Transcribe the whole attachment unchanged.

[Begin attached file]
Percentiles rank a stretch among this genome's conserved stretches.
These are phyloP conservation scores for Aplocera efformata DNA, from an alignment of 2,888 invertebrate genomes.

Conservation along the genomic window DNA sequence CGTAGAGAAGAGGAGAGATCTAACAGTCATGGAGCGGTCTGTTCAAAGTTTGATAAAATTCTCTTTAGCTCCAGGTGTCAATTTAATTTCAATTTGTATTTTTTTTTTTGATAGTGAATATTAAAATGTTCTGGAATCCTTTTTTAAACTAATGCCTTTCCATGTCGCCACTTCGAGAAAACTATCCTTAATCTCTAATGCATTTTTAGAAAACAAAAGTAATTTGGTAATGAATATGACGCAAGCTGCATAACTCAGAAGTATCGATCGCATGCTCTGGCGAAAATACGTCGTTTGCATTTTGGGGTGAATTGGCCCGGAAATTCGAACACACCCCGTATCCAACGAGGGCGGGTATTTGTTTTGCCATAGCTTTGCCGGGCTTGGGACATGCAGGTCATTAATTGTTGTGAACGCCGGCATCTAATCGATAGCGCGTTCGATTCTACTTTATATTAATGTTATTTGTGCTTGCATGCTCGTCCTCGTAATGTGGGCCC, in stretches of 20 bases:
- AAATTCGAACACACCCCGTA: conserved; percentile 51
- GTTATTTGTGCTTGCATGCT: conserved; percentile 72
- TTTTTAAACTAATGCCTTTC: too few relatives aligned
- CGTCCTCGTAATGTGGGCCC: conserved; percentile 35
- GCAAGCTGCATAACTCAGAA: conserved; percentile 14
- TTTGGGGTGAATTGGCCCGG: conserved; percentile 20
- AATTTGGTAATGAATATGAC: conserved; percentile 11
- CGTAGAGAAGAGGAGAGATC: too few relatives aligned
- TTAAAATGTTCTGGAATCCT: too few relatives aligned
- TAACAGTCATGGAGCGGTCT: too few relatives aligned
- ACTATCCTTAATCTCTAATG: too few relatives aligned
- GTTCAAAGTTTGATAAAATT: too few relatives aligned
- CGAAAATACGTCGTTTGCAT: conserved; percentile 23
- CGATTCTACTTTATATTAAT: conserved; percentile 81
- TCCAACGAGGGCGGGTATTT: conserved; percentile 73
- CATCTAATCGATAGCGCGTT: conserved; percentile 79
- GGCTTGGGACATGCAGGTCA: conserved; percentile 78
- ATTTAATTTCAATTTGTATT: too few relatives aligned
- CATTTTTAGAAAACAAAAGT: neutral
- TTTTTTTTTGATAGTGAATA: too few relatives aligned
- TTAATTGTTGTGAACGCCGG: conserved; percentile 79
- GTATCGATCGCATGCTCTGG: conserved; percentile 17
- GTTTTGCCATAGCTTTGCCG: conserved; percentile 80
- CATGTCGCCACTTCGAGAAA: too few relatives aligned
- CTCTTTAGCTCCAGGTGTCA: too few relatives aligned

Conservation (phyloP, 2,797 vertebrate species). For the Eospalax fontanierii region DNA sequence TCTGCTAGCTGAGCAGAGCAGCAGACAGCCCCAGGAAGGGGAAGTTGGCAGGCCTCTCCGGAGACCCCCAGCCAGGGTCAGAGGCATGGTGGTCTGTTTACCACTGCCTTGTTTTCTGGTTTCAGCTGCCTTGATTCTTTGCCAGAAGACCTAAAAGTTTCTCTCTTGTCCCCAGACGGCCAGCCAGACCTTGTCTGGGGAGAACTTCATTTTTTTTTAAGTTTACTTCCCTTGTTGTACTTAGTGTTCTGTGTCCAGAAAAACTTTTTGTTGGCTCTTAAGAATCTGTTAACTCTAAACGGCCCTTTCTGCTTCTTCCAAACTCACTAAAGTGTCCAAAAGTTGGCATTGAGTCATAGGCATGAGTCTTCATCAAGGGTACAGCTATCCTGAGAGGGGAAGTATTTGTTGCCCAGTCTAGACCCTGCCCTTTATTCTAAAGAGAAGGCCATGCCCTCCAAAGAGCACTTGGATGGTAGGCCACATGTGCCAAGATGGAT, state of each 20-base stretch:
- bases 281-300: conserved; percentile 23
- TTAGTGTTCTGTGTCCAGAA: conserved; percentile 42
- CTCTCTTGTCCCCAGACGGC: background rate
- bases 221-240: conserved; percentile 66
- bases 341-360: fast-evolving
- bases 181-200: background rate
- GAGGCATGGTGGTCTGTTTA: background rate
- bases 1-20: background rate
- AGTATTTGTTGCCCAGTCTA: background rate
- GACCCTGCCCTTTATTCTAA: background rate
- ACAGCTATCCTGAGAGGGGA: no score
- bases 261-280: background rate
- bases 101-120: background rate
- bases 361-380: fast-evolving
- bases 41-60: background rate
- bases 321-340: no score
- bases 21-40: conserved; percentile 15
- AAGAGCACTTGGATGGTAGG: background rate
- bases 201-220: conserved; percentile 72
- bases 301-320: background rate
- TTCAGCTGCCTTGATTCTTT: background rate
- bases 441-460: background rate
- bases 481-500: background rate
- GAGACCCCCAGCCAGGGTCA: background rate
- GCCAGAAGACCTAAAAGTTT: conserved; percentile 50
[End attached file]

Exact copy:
Percentiles rank a stretch among this genome's conserved stretches.
These are phyloP conservation scores for Aplocera efformata DNA, from an alignment of 2,888 invertebrate genomes.

Conservation along the genomic window DNA sequence CGTAGAGAAGAGGAGAGATCTAACAGTCATGGAGCGGTCTGTTCAAAGTTTGATAAAATTCTCTTTAGCTCCAGGTGTCAATTTAATTTCAATTTGTATTTTTTTTTTTGATAGTGAATATTAAAATGTTCTGGAATCCTTTTTTAAACTAATGCCTTTCCATGTCGCCACTTCGAGAAAACTATCCTTAATCTCTAATGCATTTTTAGAAAACAAAAGTAATTTGGTAATGAATATGACGCAAGCTGCATAACTCAGAAGTATCGATCGCATGCTCTGGCGAAAATACGTCGTTTGCATTTTGGGGTGAATTGGCCCGGAAATTCGAACACACCCCGTATCCAACGAGGGCGGGTATTTGTTTTGCCATAGCTTTGCCGGGCTTGGGACATGCAGGTCATTAATTGTTGTGAACGCCGGCATCTAATCGATAGCGCGTTCGATTCTACTTTATATTAATGTTATTTGTGCTTGCATGCTCGTCCTCGTAATGTGGGCCC, in stretches of 20 bases:
- AAATTCGAACACACCCCGTA: conserved; percentile 51
- GTTATTTGTGCTTGCATGCT: conserved; percentile 72
- TTTTTAAACTAATGCCTTTC: too few relatives aligned
- CGTCCTCGTAATGTGGGCCC: conserved; percentile 35
- GCAAGCTGCATAACTCAGAA: conserved; percentile 14
- TTTGGGGTGAATTGGCCCGG: conserved; percentile 20
- AATTTGGTAATGAATATGAC: conserved; percentile 11
- CGTAGAGAAGAGGAGAGATC: too few relatives aligned
- TTAAAATGTTCTGGAATCCT: too few relatives aligned
- TAACAGTCATGGAGCGGTCT: too few relatives aligned
- ACTATCCTTAATCTCTAATG: too few relatives aligned
- GTTCAAAGTTTGATAAAATT: too few relatives aligned
- CGAAAATACGTCGTTTGCAT: conserved; percentile 23
- CGATTCTACTTTATATTAAT: conserved; percentile 81
- TCCAACGAGGGCGGGTATTT: conserved; percentile 73
- CATCTAATCGATAGCGCGTT: conserved; percentile 79
- GGCTTGGGACATGCAGGTCA: conserved; percentile 78
- ATTTAATTTCAATTTGTATT: too few relatives aligned
- CATTTTTAGAAAACAAAAGT: neutral
- TTTTTTTTTGATAGTGAATA: too few relatives aligned
- TTAATTGTTGTGAACGCCGG: conserved; percentile 79
- GTATCGATCGCATGCTCTGG: conserved; percentile 17
- GTTTTGCCATAGCTTTGCCG: conserved; percentile 80
- CATGTCGCCACTTCGAGAAA: too few relatives aligned
- CTCTTTAGCTCCAGGTGTCA: too few relatives aligned

Conservation (phyloP, 2,797 vertebrate species). For the Eospalax fontanierii region DNA sequence TCTGCTAGCTGAGCAGAGCAGCAGACAGCCCCAGGAAGGGGAAGTTGGCAGGCCTCTCCGGAGACCCCCAGCCAGGGTCAGAGGCATGGTGGTCTGTTTACCACTGCCTTGTTTTCTGGTTTCAGCTGCCTTGATTCTTTGCCAGAAGACCTAAAAGTTTCTCTCTTGTCCCCAGACGGCCAGCCAGACCTTGTCTGGGGAGAACTTCATTTTTTTTTAAGTTTACTTCCCTTGTTGTACTTAGTGTTCTGTGTCCAGAAAAACTTTTTGTTGGCTCTTAAGAATCTGTTAACTCTAAACGGCCCTTTCTGCTTCTTCCAAACTCACTAAAGTGTCCAAAAGTTGGCATTGAGTCATAGGCATGAGTCTTCATCAAGGGTACAGCTATCCTGAGAGGGGAAGTATTTGTTGCCCAGTCTAGACCCTGCCCTTTATTCTAAAGAGAAGGCCATGCCCTCCAAAGAGCACTTGGATGGTAGGCCACATGTGCCAAGATGGAT, state of each 20-base stretch:
- bases 281-300: conserved; percentile 23
- TTAGTGTTCTGTGTCCAGAA: conserved; percentile 42
- CTCTCTTGTCCCCAGACGGC: background rate
- bases 221-240: conserved; percentile 66
- bases 341-360: fast-evolving
- bases 181-200: background rate
- GAGGCATGGTGGTCTGTTTA: background rate
- bases 1-20: background rate
- AGTATTTGTTGCCCAGTCTA: background rate
- GACCCTGCCCTTTATTCTAA: background rate
- ACAGCTATCCTGAGAGGGGA: no score
- bases 261-280: background rate
- bases 101-120: background rate
- bases 361-380: fast-evolving
- bases 41-60: background rate
- bases 321-340: no score
- bases 21-40: conserved; percentile 15
- AAGAGCACTTGGATGGTAGG: background rate
- bases 201-220: conserved; percentile 72
- bases 301-320: background rate
- TTCAGCTGCCTTGATTCTTT: background rate
- bases 441-460: background rate
- bases 481-500: background rate
- GAGACCCCCAGCCAGGGTCA: background rate
- GCCAGAAGACCTAAAAGTTT: conserved; percentile 50